Newspapers should keep public and legal notices
By: Ian Buchanan |Â firstname.lastname@example.org
Since the formation of our country, public and legal notices have been a tool for government to inform its citizens. Notices take many forms:Â city council minutes, water quality reports, or government construction projects. The public may or may not be interested in each specific piece of information regarding their community, such as foreclosure notices on liens from the other side of town. But the information has always been available and has informed the public about their communities in a good faith effort.
This burden of giving notice to citizens is critical to government oversight and public awareness. This sacred duty of informational sharing is essential for democratic oversight and preservation of the republic. In turn it is a citizen’s responsibility to make oneself aware of government undertaking.
Newspapers serve as the method of notification for all local events and news. Public and legal notices have been included in newspapers from the beginning, and this method for informing the public has worked quite well. Including this information along side traditional news articles in a newspaper are an effective means to inform the average citizen. But this long-held tradition of newspapers disseminating this information is being threatened in states across the country.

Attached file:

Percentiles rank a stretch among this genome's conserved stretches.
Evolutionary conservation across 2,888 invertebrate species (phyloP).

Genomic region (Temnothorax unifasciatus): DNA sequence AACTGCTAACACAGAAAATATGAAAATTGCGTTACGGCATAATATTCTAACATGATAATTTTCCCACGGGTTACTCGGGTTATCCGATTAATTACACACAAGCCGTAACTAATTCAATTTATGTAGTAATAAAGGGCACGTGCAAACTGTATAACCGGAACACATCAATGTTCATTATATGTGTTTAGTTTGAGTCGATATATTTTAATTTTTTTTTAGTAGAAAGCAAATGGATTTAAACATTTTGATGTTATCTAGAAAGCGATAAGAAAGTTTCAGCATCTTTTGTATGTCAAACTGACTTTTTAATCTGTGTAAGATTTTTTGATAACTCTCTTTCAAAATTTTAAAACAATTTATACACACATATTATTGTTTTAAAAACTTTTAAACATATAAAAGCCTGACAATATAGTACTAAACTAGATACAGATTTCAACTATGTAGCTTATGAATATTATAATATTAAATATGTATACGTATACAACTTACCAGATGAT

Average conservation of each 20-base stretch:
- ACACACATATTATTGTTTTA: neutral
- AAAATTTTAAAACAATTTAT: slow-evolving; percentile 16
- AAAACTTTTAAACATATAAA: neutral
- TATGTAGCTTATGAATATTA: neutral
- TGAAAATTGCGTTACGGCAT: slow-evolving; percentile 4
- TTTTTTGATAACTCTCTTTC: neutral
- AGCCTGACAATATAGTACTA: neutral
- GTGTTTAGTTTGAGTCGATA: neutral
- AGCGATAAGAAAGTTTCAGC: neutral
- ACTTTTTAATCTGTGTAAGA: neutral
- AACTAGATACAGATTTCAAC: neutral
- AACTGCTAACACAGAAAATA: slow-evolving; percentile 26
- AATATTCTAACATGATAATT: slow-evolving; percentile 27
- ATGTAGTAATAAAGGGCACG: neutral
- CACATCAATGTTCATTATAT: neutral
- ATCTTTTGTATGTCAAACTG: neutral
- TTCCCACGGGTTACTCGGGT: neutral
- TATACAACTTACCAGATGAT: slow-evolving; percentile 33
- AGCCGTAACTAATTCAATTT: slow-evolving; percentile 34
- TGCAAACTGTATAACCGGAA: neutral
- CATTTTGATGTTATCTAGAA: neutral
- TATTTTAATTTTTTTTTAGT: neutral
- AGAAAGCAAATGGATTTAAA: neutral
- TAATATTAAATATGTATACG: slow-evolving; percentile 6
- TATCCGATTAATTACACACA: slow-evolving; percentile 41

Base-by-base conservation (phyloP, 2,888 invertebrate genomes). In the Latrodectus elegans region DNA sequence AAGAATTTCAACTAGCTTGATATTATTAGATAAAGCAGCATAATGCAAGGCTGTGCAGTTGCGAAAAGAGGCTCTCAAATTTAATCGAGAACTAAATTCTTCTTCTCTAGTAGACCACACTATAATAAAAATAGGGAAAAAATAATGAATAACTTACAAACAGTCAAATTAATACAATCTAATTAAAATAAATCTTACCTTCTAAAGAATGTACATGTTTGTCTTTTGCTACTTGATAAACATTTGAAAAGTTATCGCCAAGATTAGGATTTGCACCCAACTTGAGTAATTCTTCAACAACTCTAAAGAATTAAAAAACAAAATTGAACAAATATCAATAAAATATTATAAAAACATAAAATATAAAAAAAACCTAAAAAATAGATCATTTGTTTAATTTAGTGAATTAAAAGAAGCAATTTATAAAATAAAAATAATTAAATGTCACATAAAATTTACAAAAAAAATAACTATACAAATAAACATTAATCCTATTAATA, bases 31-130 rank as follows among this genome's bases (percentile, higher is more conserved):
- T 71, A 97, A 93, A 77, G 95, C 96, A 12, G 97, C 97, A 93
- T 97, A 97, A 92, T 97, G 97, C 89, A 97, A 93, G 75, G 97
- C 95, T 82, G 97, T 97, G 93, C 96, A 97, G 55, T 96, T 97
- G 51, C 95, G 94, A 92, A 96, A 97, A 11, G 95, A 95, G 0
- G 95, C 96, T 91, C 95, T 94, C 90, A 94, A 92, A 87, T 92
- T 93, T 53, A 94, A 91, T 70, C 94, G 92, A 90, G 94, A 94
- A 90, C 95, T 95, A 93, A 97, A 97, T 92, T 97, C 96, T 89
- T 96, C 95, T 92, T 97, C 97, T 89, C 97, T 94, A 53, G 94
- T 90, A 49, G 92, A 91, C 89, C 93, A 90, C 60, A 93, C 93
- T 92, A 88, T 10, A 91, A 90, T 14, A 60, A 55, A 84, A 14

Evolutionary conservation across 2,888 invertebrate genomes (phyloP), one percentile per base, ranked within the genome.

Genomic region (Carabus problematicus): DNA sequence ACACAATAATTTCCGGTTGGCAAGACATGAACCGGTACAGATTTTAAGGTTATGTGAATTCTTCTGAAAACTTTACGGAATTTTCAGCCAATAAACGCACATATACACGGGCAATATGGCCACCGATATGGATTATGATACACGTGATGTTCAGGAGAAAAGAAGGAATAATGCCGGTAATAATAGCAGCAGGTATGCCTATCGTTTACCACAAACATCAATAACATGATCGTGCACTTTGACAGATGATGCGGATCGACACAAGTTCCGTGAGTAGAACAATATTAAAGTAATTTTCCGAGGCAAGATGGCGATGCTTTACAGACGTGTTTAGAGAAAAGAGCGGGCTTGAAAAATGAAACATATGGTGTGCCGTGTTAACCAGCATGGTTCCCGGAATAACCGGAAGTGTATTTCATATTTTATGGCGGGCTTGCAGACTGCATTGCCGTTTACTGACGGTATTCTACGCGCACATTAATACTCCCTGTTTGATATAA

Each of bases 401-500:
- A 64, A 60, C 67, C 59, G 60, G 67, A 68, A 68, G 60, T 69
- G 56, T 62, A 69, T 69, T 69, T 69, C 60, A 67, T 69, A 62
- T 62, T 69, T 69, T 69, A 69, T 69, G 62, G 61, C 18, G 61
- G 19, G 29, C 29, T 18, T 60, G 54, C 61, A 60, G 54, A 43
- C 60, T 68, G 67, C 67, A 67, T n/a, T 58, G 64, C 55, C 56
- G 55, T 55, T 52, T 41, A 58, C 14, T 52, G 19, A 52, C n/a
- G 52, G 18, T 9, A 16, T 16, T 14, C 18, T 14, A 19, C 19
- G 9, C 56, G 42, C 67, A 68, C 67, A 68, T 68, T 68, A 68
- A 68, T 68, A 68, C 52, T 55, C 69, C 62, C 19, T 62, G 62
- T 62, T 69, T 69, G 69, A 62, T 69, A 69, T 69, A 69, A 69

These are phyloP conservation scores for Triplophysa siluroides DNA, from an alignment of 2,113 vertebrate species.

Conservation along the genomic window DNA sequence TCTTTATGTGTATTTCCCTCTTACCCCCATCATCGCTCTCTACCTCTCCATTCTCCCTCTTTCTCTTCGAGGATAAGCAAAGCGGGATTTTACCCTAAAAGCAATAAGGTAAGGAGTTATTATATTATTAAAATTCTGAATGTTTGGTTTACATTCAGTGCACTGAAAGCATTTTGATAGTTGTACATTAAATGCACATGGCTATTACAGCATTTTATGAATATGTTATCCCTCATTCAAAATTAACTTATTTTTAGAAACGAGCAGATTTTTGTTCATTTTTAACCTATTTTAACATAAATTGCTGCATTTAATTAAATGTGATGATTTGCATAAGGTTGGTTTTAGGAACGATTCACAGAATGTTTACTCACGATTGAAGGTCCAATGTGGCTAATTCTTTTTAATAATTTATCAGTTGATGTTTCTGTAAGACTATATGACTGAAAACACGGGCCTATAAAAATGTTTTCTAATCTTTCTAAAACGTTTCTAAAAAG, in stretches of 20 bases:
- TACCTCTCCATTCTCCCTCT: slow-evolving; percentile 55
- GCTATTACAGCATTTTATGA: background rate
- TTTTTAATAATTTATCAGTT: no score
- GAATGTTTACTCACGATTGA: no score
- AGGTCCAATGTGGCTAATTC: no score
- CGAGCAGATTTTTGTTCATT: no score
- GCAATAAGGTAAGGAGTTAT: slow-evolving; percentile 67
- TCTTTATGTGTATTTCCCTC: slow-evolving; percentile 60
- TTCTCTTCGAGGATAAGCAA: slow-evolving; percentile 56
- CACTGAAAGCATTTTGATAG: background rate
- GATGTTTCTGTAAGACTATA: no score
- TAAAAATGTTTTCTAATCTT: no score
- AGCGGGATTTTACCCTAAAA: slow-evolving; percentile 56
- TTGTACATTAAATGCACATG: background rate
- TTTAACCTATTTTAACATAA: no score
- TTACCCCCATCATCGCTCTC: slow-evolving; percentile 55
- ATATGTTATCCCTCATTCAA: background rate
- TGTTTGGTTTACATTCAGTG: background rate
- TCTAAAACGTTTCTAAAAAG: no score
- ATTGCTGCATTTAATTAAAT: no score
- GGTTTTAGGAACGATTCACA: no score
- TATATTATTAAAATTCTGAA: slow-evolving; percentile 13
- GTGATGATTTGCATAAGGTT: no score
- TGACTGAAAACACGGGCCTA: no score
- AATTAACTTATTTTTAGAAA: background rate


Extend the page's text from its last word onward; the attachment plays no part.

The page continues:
The movement now is for state governments and local municipalities to notify the public online. The logic is simple: host on a government-run website, reduce cost, and inform the public. This is a fallacy though. Many newspapers already have an effective method of hosting public and legal notices that makes this vital information easily accessible to members of the community. If government representatives want this information posted online, it can be (and in many cases already is) something publishers easily do themselves. The information should continue to be published in newspapers, advertised on local news websites, and disseminated by the press to the public.
State governments want to take the control of public and legal notices away from the newspapers and turn it into a government-run service. The reasoning behind this is advertised as financially motivated, but the savings amount to less than half of 1% of state budgets. That figure does not include the costs which would be incurred with administering a state run alternative.
Newspaper publishers should have the final decision in terms of where public and legal notices are posted. Whether on their own website, a statewide website run by the press association or a private company, there is no need for it to be buried on a government website. The good faith effort of informing the public must be maintained.